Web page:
Mr. Speaker, I thank the hon. member for his support for this bill. It allows for an atmosphere in which we can debate some of the more subtle things and, possibly, the law of unintended consequences with respect to this. He gave a good example of how this law could possibly track the movements of an estranged spouse in the kidnapping of a child. This information would be given at the border or the point of purchase of a ticket. I am not sure where, when or how, and it is reasonable to consider that this information would be shared with foreign governments, sub-national governments, and agencies.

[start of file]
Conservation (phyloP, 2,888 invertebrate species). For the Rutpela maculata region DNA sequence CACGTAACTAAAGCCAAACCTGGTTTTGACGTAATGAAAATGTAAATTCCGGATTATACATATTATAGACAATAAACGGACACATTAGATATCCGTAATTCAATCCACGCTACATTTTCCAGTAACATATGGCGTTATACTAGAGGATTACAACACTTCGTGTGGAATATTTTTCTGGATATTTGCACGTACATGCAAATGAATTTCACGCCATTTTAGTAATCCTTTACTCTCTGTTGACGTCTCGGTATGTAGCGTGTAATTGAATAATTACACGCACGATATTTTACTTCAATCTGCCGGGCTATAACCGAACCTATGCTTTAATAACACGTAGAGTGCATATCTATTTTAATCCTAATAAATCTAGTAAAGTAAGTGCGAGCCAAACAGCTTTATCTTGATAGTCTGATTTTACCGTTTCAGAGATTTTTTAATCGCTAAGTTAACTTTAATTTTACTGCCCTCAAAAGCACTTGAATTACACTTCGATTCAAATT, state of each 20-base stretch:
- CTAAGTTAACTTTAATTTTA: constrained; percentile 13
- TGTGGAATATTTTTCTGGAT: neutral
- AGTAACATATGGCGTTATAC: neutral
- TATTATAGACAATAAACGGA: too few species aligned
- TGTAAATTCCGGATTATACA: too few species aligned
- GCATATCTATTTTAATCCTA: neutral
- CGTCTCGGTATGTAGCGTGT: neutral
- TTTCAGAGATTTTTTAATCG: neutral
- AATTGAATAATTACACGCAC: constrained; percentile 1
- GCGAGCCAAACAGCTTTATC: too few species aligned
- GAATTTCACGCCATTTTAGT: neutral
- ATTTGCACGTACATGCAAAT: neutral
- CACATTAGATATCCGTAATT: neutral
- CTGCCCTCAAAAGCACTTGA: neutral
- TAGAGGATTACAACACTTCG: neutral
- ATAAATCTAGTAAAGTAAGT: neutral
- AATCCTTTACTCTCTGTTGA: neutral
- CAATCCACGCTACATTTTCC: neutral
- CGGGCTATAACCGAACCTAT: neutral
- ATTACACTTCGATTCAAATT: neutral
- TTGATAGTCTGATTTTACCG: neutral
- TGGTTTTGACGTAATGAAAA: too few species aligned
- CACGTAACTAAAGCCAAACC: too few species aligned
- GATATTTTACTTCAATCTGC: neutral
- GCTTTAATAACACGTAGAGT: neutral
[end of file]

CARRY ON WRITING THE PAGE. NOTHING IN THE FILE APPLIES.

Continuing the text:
As the law of unintended consequences applies in all matters, I would suggest a couple of examples. For instance, it is very difficult for people to have their name removed from the no-fly list. Also, Nexus was to be a means by which people who have already done their interviews with the RCMP go through the border at a rapid pace, but is something else. The member and I share that line at the Ottawa airport every Thursday or Friday. With respect to the law of unintended consequences, are there concerns at this point that this information could be used in a manner that would make it difficult for the citizens we are most concerned about?